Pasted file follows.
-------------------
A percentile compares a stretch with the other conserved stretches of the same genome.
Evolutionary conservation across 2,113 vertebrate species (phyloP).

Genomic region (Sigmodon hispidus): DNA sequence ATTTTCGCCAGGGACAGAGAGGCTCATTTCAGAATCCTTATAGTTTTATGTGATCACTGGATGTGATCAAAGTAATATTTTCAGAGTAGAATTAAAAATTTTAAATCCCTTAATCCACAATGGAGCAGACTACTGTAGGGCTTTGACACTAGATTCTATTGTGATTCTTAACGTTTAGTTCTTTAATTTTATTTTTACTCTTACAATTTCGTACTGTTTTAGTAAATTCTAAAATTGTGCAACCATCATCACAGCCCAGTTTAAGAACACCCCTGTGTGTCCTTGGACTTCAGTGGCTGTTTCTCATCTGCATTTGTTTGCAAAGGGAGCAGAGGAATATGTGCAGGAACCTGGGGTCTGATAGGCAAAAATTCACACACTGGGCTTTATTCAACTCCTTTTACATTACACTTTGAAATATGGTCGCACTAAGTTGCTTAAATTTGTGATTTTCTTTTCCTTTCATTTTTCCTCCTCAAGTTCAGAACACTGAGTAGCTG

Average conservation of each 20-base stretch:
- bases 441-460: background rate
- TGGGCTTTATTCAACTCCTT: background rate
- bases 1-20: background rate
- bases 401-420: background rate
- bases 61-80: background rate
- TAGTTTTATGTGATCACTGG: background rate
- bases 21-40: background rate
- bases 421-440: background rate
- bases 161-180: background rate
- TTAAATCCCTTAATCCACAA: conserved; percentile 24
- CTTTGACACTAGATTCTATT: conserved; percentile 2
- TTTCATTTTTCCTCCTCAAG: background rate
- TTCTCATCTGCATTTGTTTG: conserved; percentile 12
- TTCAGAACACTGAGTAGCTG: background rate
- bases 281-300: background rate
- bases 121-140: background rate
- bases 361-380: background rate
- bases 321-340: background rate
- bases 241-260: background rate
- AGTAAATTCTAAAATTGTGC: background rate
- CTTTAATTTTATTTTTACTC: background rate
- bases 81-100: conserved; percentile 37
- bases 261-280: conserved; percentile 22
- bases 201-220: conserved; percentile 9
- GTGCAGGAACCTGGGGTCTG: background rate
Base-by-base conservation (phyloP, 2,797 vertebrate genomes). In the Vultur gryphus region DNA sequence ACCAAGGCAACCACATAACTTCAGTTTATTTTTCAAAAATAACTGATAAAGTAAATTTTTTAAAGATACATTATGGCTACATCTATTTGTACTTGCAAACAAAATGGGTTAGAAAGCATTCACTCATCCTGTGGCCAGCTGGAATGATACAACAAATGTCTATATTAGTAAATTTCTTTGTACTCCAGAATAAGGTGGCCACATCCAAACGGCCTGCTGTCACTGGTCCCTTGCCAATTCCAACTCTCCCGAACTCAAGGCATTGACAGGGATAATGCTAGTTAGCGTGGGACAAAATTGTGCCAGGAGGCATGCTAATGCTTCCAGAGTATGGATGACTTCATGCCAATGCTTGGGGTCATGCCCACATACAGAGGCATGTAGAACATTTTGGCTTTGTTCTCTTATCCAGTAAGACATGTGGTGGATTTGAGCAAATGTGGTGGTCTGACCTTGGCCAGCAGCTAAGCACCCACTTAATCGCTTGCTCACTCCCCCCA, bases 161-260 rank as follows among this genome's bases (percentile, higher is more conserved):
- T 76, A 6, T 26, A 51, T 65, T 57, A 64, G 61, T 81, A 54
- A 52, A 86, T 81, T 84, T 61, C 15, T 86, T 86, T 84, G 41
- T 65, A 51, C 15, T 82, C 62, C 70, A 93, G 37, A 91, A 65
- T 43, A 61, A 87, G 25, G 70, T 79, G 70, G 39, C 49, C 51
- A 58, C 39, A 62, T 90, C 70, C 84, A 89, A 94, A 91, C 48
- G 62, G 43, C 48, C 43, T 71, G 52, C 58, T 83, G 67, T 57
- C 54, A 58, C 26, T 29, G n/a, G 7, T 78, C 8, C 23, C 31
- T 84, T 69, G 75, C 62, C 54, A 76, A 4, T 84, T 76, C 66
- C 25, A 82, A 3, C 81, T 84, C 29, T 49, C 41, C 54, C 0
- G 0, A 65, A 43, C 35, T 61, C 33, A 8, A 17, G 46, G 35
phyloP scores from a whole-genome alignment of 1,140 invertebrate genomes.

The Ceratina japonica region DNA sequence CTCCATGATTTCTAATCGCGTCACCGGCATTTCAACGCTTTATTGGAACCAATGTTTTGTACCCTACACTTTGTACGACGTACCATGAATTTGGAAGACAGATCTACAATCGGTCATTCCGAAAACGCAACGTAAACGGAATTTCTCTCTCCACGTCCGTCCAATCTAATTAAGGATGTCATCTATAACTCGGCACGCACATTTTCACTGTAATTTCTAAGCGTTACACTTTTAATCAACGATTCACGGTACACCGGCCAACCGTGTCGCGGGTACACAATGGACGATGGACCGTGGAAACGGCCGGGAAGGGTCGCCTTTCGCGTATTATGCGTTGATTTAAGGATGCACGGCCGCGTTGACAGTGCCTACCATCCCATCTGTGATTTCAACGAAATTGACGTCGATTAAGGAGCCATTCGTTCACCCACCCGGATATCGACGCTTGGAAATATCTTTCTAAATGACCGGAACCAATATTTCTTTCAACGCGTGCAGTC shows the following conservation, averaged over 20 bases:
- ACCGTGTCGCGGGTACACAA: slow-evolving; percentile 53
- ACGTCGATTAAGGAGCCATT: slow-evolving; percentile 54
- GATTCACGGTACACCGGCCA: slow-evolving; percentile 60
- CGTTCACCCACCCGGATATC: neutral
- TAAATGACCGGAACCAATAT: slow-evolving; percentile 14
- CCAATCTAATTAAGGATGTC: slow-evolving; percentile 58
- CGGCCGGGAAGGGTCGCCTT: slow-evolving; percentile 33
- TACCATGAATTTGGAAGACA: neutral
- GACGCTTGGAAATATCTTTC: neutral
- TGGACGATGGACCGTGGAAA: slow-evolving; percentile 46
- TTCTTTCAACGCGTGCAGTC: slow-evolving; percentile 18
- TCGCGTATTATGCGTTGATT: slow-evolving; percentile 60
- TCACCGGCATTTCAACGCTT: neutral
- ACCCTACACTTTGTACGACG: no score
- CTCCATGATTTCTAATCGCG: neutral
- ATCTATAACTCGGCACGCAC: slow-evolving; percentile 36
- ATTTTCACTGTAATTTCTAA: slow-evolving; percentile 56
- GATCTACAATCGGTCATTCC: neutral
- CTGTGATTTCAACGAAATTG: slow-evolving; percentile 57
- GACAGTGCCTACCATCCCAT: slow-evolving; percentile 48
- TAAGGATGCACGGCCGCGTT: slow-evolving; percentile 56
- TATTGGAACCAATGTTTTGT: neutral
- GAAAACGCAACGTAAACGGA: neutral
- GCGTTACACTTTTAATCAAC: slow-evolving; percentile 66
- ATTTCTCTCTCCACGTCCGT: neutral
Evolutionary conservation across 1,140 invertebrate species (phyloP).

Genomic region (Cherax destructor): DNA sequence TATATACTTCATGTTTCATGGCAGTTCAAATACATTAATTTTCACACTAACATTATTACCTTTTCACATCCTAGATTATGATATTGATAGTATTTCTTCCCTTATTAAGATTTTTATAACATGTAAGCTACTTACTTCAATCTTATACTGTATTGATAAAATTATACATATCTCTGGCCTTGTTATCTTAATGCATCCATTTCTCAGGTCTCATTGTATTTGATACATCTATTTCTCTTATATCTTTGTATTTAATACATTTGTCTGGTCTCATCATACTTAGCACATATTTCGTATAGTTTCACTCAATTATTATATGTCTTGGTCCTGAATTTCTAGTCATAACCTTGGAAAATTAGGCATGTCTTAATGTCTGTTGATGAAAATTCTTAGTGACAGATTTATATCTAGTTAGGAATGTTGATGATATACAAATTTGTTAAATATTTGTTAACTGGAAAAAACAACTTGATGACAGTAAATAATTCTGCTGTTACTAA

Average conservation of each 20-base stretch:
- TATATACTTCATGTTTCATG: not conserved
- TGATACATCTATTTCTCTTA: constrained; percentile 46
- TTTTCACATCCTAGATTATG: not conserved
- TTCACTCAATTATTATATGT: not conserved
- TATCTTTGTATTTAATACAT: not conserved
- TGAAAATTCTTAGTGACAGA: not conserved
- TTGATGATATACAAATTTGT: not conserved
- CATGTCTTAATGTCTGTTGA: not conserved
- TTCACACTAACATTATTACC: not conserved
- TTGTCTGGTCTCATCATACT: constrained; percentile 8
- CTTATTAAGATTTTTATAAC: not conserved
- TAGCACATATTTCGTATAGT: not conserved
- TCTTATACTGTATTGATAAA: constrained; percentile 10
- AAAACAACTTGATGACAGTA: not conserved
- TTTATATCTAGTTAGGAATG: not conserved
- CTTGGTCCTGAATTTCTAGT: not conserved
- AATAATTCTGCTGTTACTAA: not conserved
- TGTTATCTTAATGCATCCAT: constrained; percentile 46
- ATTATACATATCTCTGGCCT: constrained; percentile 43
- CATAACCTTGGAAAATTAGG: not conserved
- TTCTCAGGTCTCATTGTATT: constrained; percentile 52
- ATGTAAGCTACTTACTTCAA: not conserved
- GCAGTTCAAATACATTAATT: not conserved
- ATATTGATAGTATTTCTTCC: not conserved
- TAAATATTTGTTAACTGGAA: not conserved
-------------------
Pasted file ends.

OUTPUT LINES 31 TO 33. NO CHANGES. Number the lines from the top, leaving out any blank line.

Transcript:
- T 76, A 6, T 26, A 51, T 65, T 57, A 64, G 61, T 81, A 54
- A 52, A 86, T 81, T 84, T 61, C 15, T 86, T 86, T 84, G 41
- T 65, A 51, C 15, T 82, C 62, C 70, A 93, G 37, A 91, A 65